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Symposium Shows Energy Consumers How to Cut Costs



Beni Iguana's sushi restaurant owner/manager Todd Reidhard (left) takes a look at Bob Witwer's LED energy-thrifty bulbs from Southern Lighting Company. If consumers will do a little elementary math, they can save hundreds on their power bills.

Its simple, and it is right on the yellow energy-guide label, so consumers armed with nothing more than a calculator (or paper and pencil, for those who still can remember how to add, subtract and multiply using their brain), can keep their hard-earned money for something other than their electric bill.

And, for those who buy products from one of the certified partners of the V.I. Energy Office (VIEO), there is a 30-percent rebate awaiting them.

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So here is a word problem that could be solved by most fourth graders. (If you can’t do it yourself, call the V.I. Department of Education to request a fourth grader.)

The average V.I. household has probably about ten 60-watt incandescent bulbs in lamps, estimates Bob Witwer of Southern Lighting Company, which specializes in energy-efficient lighting and is certified as an energy-star program partner with the VIEO.

The utility is charging about 30 cents per kilowatt hour, according to Cassandra Dunn, spokesperson for the V.I. Water and Power Authority.

If one lamp using one of those 60-watt bulbs is lit three hours per day, that lamp will cost about $20.25 to operate for a whole year.

If the bulb was a compact-fluorescent, which uses less energy, and it was a 14-watt bulb, the cost per year for three hours of lamp light would be only $7.66 a year. That is a savings of $12.59 a year — for light from just one lamp. Extrapolated to 10 lamps at three hours per day, it is a $125.90 savings per year.

It is not news that residential customers and business owners are watching their WAPA bills closely, but the high cost of energy is driving many of them to find clever ways to consume less electricity.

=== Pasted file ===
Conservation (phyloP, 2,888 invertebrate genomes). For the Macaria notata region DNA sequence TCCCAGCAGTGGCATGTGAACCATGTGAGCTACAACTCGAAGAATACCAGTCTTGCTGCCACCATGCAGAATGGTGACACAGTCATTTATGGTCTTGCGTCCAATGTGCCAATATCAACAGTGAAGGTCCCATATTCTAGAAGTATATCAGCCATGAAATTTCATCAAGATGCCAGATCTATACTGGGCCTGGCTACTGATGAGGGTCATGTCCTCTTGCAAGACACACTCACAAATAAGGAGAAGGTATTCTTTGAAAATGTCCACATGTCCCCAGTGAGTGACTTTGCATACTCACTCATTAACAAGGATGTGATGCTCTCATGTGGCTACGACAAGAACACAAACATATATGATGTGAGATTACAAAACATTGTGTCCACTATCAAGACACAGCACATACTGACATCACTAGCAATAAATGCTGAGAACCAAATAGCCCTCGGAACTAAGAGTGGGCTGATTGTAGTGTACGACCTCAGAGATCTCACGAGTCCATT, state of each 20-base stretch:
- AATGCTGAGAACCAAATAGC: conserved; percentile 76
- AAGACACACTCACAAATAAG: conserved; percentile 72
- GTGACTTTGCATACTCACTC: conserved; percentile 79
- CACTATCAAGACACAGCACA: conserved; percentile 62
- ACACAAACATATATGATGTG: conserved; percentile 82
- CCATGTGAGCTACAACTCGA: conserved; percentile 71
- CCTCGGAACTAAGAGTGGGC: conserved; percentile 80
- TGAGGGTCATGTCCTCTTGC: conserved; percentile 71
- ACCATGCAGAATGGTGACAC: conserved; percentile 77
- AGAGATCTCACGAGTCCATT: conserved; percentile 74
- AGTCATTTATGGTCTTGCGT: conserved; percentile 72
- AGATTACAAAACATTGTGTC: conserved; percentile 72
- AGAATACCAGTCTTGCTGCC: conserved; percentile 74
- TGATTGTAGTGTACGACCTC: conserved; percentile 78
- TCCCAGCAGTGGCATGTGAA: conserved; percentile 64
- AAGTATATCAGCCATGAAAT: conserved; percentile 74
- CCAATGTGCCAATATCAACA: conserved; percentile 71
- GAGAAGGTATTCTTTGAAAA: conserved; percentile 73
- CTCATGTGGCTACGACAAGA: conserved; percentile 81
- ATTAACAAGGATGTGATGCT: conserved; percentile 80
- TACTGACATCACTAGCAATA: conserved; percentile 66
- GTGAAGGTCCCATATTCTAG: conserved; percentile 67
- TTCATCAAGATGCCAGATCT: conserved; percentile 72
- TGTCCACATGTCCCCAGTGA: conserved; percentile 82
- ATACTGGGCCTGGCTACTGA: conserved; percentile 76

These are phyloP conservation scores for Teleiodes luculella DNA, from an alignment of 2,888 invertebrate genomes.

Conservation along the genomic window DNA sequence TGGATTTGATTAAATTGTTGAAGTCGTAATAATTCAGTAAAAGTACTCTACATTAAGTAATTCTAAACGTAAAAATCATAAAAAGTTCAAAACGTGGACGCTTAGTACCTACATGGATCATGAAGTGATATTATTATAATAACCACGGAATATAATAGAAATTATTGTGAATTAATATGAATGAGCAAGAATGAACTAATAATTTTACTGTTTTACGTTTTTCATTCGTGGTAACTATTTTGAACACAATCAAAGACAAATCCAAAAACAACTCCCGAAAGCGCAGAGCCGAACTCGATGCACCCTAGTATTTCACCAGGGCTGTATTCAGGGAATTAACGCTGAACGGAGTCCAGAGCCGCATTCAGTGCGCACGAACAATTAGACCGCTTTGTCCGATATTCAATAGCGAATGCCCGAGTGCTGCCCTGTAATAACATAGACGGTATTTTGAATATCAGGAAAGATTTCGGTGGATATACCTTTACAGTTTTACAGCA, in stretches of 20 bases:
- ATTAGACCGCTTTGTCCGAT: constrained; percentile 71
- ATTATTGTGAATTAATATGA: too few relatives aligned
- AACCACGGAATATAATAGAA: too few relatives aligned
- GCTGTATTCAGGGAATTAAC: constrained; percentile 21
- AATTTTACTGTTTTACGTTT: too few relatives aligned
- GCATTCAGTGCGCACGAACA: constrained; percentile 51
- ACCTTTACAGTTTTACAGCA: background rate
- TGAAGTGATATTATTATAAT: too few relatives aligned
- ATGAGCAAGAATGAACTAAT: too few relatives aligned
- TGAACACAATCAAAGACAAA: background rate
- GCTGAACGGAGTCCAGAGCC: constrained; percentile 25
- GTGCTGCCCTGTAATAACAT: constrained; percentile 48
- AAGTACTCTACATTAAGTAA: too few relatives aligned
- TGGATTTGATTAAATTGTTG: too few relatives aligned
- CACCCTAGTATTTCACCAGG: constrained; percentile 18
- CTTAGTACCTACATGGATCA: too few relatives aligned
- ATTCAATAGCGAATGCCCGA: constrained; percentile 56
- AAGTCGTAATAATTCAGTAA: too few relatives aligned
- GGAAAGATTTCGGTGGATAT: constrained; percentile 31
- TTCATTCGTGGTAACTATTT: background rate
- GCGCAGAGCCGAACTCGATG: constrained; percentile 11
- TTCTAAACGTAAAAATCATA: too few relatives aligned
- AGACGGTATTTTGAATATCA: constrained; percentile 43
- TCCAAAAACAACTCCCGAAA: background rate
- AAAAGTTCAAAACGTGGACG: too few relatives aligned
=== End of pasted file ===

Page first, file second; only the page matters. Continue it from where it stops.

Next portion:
At Beni Iguanas, lights are dimmed when possible to use less energy, and power conditioners are in use for all the large appliances, according to Todd Reinhard, who owns and manages the popular sushi restaurant.

His investment in power-savings equipment at start up is paying off, but he is still happy to explore ways to reduce his energy requirements, like looking at Witwer’s array of fluorescent and LED-light solutions.

Jewelry stores, banks, resorts and marinas have all installed lower-cost, more-efficient lighting, Witwer said. One favorable side effect with using LED lighting is the reduction in heat output.

"The blue lights at Yacht Haven Grande are 23-watt CFLs," Witwer said. The marina has also used Southern Lighting Company’s cold cathode compact-fluorescent lights for its street lights.

Lighting is one of the topics being promoted by the VIEO at an energy symposium it’s sponsoring, along with solar water heaters and air conditioning, according to Witwer. The symposium will include a number of presentations aimed at residential, business, government and non-government organizations on how they can save money and electricity. Location and other details will be provided on the Source’s calendar.

Southern Lighting’s Frank Saunders will present a workshop at the symposium on how homes and businesses can spend less for lighting.

Homeowners can use the Energy Star rebate program for other appliance purchases, including refrigerators, room air conditioners, ceiling fans and clothes washers. For a complete list of certified vendors, visit http://www.vienergy.org/menubar/Rebatepackage%2008-09.doc.

According to the U.S. Department of Energy’s Energy Star’s website, www.energystar.gov/index.cfm?c=refrig.pr_refrigerators, buy "a new Energy Star-qualified model and cut your related energy costs in half."

"I don’t think that people realize what it is because it is going to save them energy," Witwer said.

The math for energy cost savings for refrigerators is a little different than for light bulbs. Refrigerators require 24/7/365 operation, or 8,760 hours per year of energy. If the appliance is estimated to use 630 kilowatt hours per year, consumers need to multiply this by the cost of kilowatt hours in their area, which in the case of the Virgin Islands is about 30 cents, or about three times the cost on the mainland. That works out to about $190 a year to operate that fridge.

Rather than ignoring the yellow energy-guide tag on appliances, consumers can use it to calculate their annual cost of running that appliance. Items that are energy efficient enough to earn the energy-star certification have an energy star logo on them. The tag displays kilowatt hours, based on mainland prices, but if you have left your abacus at home, you can roughly triple the annual cost and get an idea of what it will cost to run here.

For more information about the energy guide tag, visit http://www.ftc.gov/bcp/edu/pubs/consumer/homes/rea14.shtm.